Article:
Song of the Vikings: Snorri and the Making of Norse Myths
Norse mythology has long held the fascination of historians, writers, filmmakers and artists. Of these, Snorri Sturluson stands at the heart of the mythology, his name being known almost exclusively to Scandinavian scholars. Indeed, I expected a book about Snorri to be, at best, esoteric knowledge of little value to anyone outside of academia, or at worst, to be terribly boring. Not so, not with Brown’s treatment of this fascinating character.
Had Snorri been nothing more than a successful 13th-century Icelandic chieftain, his name would be relegated to the dustiest of bookshelves. But he was also a skald and a writer of genius proportions to whom we owe a tremendous debt, being our main – and often only – source for the stories about the Vikings. From Snorri’s sagas and poems, we have tales of Thor and his hammer, two-faced Loki, the Midgard Serpent, Ragnarok, Yggrdrasil the ash tree, and so many more.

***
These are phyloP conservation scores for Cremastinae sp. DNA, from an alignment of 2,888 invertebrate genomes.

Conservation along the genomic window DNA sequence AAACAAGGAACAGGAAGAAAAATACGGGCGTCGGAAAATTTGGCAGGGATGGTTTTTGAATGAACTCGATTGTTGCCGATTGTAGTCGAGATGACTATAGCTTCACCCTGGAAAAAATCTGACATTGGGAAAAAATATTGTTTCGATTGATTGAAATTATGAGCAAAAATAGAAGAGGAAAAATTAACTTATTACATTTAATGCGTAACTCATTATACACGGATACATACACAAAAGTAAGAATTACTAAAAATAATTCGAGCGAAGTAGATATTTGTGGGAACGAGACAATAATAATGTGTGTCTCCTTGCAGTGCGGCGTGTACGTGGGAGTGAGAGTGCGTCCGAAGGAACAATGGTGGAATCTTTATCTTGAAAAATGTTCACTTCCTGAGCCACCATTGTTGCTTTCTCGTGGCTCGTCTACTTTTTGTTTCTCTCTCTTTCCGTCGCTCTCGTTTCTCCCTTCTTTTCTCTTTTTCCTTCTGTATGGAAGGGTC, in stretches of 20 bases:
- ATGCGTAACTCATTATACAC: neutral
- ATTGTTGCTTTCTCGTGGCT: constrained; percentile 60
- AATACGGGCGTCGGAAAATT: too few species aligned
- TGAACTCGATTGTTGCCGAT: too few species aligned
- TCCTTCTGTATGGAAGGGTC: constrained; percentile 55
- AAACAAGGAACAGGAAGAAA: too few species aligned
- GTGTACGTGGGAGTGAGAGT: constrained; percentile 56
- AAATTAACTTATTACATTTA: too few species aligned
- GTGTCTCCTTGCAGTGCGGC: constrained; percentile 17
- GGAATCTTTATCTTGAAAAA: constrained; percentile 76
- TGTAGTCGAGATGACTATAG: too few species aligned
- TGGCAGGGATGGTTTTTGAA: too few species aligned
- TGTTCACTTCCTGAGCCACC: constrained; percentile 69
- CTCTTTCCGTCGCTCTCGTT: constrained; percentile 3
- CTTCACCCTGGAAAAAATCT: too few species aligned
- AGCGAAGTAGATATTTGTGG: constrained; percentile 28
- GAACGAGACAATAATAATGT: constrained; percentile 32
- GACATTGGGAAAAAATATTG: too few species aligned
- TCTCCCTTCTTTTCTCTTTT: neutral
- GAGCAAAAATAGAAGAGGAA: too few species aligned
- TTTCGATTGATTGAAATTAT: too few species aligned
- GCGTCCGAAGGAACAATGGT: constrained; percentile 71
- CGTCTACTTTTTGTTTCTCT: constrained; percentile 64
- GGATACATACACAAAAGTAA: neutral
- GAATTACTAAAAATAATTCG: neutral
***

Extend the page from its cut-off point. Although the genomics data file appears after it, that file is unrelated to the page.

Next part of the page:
Particularly fascinating are the closing chapters where Brown explores how Snorri’s work influenced such disparate developments as German nationalism, J.R.R. Tolkien and his literary cabal (Gandalf is patterned after Odin, and each dwarf’s name is pulled from Snorri’s work), and the birth of the fantasy genre, with its werewolves, undead, elves, and dwarves. Recommended.